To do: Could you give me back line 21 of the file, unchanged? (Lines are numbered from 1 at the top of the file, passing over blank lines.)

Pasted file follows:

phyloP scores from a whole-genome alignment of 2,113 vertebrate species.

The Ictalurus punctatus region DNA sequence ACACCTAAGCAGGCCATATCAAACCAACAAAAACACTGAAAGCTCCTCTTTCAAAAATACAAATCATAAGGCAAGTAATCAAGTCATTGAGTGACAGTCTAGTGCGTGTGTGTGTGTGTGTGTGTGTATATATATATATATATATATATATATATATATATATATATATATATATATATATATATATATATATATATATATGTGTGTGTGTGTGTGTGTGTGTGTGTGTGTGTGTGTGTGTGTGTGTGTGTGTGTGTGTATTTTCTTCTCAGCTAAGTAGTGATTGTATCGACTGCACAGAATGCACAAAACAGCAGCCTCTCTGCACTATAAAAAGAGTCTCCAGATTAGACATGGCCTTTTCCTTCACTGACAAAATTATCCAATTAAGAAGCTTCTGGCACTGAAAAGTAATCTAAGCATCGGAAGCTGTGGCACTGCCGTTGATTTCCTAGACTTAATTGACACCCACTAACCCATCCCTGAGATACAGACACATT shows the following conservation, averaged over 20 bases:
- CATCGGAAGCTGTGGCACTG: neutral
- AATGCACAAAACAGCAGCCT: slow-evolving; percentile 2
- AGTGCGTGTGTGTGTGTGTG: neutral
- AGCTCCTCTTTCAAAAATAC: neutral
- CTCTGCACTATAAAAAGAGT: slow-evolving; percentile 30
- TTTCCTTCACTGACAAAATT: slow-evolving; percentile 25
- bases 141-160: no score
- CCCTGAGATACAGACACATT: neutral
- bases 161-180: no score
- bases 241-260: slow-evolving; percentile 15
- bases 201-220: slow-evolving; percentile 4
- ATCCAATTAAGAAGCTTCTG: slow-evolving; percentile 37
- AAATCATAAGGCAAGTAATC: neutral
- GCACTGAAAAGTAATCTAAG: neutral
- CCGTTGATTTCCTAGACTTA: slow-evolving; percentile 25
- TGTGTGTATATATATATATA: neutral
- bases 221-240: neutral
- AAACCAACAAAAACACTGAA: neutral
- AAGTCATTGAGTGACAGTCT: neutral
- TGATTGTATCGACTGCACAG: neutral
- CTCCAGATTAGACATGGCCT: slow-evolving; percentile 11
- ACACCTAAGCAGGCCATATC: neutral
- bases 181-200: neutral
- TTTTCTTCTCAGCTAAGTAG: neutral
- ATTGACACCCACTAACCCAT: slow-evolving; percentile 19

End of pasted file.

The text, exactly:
- AAGTCATTGAGTGACAGTCT: neutral